Where Green Can’t Go, Yet.

Each year, around ten million tons of plastic enter the oceans. Some analysis claims that, if action is not taken, there could be more plastic, by weight, than fish by 2050.

In response to such jaw-dropping statistics, 2021 saw single-use plastics banned across the state of Queensland. This move has been echoed across many governments across the country and around the planet, in a move to reduce environmental plastic waste. But plastic still has a place in the fast-moving hospitality industry and in our society… it kind of has to.

Even though we’d like to see a future free of harmful plastics it will remain a permanent fixture in the hospitality and catering industry. For example the plastics used in vacuum sealing – with no alternative present, these plastics are essential in ensuring goods are shipped and stored safely and hygienically across the globe. For big chain restaurants using vacuum sealing helps to ensure every one of their outlets is delivering the same trustworthy and tasty product. Other examples of plastics that remain essential are plastics used in healthcare, such as a wide variety of PPE, sanitary products and plastic water bottles.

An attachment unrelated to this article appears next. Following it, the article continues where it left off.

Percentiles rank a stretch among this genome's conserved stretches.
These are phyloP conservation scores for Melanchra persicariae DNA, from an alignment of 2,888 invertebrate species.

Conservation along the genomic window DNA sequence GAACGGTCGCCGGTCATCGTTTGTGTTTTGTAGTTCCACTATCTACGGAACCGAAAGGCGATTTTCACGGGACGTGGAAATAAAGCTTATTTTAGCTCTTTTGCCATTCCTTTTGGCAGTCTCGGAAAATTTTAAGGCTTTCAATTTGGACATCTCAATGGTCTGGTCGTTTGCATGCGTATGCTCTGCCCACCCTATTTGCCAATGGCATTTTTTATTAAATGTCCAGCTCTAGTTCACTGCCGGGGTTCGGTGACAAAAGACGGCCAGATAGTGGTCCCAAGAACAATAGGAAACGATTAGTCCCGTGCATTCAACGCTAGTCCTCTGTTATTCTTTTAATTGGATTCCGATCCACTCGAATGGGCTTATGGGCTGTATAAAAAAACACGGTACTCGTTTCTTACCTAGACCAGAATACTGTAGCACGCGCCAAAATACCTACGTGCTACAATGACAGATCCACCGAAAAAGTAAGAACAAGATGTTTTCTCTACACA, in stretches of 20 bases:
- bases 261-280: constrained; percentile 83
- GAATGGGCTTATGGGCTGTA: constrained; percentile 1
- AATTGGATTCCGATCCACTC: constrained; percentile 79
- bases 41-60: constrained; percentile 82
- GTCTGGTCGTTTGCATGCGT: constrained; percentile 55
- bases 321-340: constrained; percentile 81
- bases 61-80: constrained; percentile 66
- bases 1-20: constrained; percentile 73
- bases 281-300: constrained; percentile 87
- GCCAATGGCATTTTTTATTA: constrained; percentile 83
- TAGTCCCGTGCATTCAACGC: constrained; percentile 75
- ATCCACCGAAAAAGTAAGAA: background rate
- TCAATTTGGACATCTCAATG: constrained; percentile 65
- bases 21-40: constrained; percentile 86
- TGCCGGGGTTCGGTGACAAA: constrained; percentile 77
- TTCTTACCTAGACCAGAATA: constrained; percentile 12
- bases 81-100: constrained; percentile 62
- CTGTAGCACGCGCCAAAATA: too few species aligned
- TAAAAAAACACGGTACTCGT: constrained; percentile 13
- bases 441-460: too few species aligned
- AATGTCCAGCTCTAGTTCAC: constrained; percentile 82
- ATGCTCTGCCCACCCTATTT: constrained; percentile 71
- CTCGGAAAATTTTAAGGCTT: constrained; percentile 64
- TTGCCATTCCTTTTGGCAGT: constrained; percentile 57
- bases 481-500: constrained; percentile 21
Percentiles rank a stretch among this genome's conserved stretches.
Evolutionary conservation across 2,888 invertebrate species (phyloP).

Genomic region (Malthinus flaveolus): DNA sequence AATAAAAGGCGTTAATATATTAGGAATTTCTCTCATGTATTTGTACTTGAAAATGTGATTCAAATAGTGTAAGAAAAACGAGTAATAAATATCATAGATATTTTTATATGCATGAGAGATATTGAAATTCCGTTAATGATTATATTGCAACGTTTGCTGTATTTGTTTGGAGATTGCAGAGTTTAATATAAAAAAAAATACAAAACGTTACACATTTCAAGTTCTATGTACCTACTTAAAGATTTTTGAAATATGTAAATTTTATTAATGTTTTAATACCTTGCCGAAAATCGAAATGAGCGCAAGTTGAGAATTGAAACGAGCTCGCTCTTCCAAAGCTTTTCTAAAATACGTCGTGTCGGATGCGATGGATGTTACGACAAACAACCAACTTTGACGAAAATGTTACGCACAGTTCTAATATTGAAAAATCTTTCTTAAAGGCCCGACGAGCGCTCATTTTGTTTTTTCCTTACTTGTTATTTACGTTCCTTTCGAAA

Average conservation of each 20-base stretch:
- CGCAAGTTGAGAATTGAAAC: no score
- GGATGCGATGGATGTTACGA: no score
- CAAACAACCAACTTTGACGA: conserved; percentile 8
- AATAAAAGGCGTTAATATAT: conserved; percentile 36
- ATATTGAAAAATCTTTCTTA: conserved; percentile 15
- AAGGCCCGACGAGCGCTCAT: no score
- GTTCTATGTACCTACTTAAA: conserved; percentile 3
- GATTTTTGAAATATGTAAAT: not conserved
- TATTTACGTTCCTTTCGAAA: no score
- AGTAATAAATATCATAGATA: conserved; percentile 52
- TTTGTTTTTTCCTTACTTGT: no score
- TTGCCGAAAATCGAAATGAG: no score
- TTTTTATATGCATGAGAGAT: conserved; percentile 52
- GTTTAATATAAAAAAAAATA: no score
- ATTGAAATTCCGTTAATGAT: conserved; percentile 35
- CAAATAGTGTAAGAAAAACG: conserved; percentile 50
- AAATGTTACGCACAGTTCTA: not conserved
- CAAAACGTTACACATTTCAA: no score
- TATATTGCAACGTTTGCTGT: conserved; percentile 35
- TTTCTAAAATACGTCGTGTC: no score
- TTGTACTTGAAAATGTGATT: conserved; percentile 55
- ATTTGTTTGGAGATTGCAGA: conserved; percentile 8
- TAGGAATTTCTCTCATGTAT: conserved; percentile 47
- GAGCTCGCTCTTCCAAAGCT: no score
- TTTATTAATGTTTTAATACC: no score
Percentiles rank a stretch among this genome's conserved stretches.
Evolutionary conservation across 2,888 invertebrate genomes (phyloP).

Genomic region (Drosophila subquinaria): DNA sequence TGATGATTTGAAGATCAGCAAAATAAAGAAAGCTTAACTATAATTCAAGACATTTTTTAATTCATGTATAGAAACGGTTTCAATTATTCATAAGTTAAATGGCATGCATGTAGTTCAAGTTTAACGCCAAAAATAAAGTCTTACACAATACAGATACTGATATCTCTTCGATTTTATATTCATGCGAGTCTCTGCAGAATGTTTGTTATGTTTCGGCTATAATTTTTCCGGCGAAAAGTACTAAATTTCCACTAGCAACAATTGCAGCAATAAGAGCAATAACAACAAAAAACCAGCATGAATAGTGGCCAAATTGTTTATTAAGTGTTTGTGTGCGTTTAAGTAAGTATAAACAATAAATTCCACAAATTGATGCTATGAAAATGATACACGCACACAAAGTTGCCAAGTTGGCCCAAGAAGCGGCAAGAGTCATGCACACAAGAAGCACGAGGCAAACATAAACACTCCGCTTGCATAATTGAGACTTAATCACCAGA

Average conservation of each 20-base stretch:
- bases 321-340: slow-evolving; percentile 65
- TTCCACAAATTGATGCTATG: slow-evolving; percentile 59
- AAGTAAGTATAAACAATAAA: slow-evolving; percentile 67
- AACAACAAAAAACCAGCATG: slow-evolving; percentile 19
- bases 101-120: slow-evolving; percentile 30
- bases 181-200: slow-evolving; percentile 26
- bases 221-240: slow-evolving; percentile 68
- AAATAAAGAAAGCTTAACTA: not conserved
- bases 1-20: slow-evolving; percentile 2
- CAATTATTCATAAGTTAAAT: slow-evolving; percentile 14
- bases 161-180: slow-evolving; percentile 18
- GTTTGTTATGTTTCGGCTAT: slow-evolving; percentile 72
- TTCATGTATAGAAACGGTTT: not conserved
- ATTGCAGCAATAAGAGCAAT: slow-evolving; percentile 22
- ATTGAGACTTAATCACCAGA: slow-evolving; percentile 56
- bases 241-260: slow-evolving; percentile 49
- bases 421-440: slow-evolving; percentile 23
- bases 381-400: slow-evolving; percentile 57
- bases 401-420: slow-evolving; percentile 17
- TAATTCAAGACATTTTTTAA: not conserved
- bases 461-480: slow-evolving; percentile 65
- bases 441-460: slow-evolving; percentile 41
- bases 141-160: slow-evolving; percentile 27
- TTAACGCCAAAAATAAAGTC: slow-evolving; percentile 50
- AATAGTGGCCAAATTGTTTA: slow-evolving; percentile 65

But if these plastics remain inevitable in our world has the plight of green change gone to waste? The Petrochemical industry has taken notice and from 1990 to 2016, the European chemicals industry cut its GHG emissions by 60.5% while increasing its production by 85%. Chemical sector emissions of CO2 are set to decline by 45% by 2050 under a ‘clean technology scenario’, this means that the process used to produce the plastics will become cleaner. 

These companies are beginning to set their sights on producing cleaner plastics – future regulations will encourage the production of polymers with improved recyclable qualities that would make it easier to put used plastics back into our economy and invest in cutting the industry’s carbon footprint. We can even see this today in our sister company PacFood’s biodegradable piping bags, providing an environmentally friendly alternative to something that has often been a single-use plastic.

The development of efficient anti-plastic pollution measures and the implementation of greater regulatory incentives for the petrochemicals sector is a complicated process that necessitates a worldwide, systems-level approach. Only by prioritising our activities and policies for the greatest long-term environmental goodwill, we may be able to achieve sustainability, a circular economy, and a zero-emissions aim.

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